This year’s TEDxChange event, hosted by Melinda French Gates, takes place on 3 April 2013 in Seattle, USA. TEDxSoweto, along with over 200 other TEDx communities around the world, will stream this event live. Our programme will run from 16:30 to 19:30 at JoziHub, on 44 Stanley Avenue, in Milpark Johannesburg.

TEDxChange 2013 is themed “Positive Disruption”:

Disruption is usually unwelcome. It represents conflict, chaos, and potential danger. We discourage disruptive behavior in our homes and our societies, often favoring passivity and compliance. But disruption can be a positive – sometimes vital – catalyst for change. It can challenge old assumptions, ignite conversations, activate authorities and expose new possibilities. Disruption can shed a unique light on difficult issues, giving a fresh urgency and perspective to the challenges of our global community. To solve the most intractable challenges in health and development, we need positive disruption. It is the path to true progress.

Change has come. Be part of it. Request your complimentary ticket now.

On demand publishing in rural Africa - Arthur Attwell

Arthur Attwell, former Big Publishing employee, left in 2006 to start a socially minded venture called Electric Book Works, a company which applies innovative technology to traditional publishing.

Watch his TED@Johannesburg Talk

A bath without water - Ludwick Marishane

Ludwick Marishane is a 4th-year commerce student from Limpopo province in South Africa. He is currently rated as the best student entrepreneur in the world (Global Champion of the Global Student Entrepreneurs Awards 2011). He is the founder & Chief of Headboy Industries Inc, and is his country’s youngest patentholder after having invented DryBath™. Google has named him as one of the 12 brightest young minds in the world, and he is studying a BBusSc-Finance & Accounting degree at the University of Cape Town.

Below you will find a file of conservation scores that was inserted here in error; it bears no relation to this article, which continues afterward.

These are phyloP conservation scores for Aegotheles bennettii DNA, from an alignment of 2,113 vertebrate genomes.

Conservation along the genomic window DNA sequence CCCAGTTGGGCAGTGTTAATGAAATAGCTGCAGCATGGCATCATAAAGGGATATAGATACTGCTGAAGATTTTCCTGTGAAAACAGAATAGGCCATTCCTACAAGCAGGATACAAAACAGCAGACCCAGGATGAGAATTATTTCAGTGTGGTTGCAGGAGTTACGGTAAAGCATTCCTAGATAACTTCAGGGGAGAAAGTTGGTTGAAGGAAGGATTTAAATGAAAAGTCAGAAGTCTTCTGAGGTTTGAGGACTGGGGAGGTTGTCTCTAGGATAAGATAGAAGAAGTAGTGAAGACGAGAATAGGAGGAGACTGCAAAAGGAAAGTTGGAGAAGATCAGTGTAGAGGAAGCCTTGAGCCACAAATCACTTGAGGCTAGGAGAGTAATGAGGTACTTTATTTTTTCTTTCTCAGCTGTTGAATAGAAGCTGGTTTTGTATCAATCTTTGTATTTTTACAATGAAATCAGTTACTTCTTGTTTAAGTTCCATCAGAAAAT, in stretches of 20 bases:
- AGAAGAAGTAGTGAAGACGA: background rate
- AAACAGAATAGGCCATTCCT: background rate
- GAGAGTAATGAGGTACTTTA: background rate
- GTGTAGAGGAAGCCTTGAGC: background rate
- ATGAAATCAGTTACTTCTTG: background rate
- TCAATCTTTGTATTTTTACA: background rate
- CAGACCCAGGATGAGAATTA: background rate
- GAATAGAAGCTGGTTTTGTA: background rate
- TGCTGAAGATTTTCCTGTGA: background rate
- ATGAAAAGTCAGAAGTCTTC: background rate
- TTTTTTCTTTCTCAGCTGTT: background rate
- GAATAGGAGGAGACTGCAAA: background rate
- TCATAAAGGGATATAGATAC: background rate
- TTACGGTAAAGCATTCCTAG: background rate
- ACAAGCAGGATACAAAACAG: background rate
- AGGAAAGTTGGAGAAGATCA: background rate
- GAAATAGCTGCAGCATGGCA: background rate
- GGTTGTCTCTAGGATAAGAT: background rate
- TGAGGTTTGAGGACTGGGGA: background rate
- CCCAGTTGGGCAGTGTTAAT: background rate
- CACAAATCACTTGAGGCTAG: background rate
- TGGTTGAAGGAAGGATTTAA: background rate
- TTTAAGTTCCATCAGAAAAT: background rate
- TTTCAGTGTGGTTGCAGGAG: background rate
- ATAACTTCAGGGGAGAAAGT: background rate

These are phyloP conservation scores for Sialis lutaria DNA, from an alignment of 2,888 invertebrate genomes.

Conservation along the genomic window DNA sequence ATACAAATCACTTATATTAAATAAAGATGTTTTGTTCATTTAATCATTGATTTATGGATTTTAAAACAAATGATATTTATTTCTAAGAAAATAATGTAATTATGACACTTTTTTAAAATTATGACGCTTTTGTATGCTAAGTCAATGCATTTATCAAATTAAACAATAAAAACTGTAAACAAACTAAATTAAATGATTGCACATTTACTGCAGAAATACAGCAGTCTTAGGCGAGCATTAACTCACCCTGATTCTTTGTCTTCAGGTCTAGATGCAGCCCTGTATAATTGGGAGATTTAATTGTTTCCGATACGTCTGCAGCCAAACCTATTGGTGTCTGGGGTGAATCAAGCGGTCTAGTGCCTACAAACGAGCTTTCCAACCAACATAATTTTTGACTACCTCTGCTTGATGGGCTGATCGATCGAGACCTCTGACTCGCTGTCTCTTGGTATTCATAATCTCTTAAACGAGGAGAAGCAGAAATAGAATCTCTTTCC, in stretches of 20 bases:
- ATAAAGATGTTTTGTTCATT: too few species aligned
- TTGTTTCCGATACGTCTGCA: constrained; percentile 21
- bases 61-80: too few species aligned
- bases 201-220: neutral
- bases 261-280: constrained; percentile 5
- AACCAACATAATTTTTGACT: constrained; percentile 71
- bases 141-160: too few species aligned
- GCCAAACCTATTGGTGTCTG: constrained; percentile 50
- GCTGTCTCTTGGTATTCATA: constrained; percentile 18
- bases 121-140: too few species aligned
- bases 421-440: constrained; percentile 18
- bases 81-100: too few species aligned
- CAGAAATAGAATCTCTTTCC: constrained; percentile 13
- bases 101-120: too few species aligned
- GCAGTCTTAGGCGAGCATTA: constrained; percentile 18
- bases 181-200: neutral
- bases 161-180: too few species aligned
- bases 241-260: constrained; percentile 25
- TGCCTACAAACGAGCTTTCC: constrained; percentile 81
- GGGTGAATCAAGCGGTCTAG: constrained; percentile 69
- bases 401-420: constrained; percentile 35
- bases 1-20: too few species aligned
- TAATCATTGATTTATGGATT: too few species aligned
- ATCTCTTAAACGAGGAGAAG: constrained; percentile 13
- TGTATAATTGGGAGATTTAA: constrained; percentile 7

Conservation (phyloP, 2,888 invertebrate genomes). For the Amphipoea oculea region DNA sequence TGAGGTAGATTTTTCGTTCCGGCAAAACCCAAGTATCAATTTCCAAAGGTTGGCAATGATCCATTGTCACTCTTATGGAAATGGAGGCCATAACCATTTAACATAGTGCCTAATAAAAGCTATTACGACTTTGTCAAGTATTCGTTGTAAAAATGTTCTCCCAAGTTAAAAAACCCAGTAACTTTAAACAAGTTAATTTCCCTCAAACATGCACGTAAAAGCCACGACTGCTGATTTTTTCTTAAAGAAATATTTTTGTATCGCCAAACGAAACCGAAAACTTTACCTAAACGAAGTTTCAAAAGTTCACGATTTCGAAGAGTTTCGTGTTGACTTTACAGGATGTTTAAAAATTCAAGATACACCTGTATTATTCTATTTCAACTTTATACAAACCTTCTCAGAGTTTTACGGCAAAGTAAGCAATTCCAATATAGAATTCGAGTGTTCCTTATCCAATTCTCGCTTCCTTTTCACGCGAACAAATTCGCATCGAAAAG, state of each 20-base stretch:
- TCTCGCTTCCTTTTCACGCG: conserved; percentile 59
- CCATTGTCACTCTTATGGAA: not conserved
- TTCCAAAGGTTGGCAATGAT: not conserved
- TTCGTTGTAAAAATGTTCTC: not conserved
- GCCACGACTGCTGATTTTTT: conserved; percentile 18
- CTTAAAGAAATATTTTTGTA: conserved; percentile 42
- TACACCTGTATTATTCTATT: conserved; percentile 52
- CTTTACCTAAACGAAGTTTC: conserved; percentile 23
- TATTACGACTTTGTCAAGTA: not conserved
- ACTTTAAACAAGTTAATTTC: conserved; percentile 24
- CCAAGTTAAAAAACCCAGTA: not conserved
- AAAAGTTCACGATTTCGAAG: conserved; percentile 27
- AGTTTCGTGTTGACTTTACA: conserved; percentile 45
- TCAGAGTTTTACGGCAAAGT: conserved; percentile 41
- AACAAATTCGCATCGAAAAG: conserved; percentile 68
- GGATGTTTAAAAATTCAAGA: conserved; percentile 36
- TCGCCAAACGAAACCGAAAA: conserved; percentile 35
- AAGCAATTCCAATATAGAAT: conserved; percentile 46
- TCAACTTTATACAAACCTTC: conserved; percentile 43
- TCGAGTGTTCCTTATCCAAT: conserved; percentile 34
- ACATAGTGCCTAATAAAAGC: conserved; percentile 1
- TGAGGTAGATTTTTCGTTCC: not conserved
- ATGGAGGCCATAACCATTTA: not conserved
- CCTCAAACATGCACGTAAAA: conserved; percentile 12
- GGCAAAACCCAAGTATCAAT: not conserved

For his TED@Johannesburg Talk, Ludwick talked about his award-winning invention, the waterless DryBath. The product’s far-reaching potential will be of use to people in many different types of desperate situations.

One woman’s constitutional right to rule - Yvonne Mokgoro

Yvonne Mokgoro has stepped down from the bench at the Constitutional Court having served a full 15-year term. She now serves as Judge in the Office of the Chief Justice. She also serves on a number of law bodies, trusts and boards. She has taught Law at South African, British, American and Dutch universities, and she holds a number of honoraryProfessorships and doctorates in South Africa and abroad.

For her TED@Johanneburg Talk, Yvonne Mokgoro talked about how the South African constitution continues to turn around centuries of tradition and injustice, and in the process, transforms the lives of the ordinary South Africans.

TED@Johannesburg Talks

In Soweto on May 3, TED@Johannesburg took place at the Cape Gate MIAGI Centre for Music. The day began with deep thinking about the cosmos, and wrapped up with some dynamic and enthusiastic young voices. We are proud and happy to announce that the talks are now available on a special section of TED.com. There are a total of 20 remarkable talks from our event waiting for you to view, rate and comment on. Remember, the higher the number of views and recommendations the greater the chances of a TED@Johannesburg speaker being selected for TED2013 in Longbeach, California, next February.

TED@Johannesburg speakers are: Arthur Attwell, Steve Barnett, Rita Tandy, Jodi Bieber, Gary Flax, Bruce Bassett, Nimrod Moloto, Luke Taylor, Yvonne Mokgoro, Robyn Grobler, Lesley Perkes, Allan Savory, Ludwick Marishane, Simon Ratcliffe, Zoya Mabuto, Josh Ginsburg, Nick Boraine, Andrea Marshall, Toby Shapshak and Lee Swan.

Share the links with your community – friends and family included. Help discover amazing local talent and shape the lineup for TED2013.

Your voice is critical.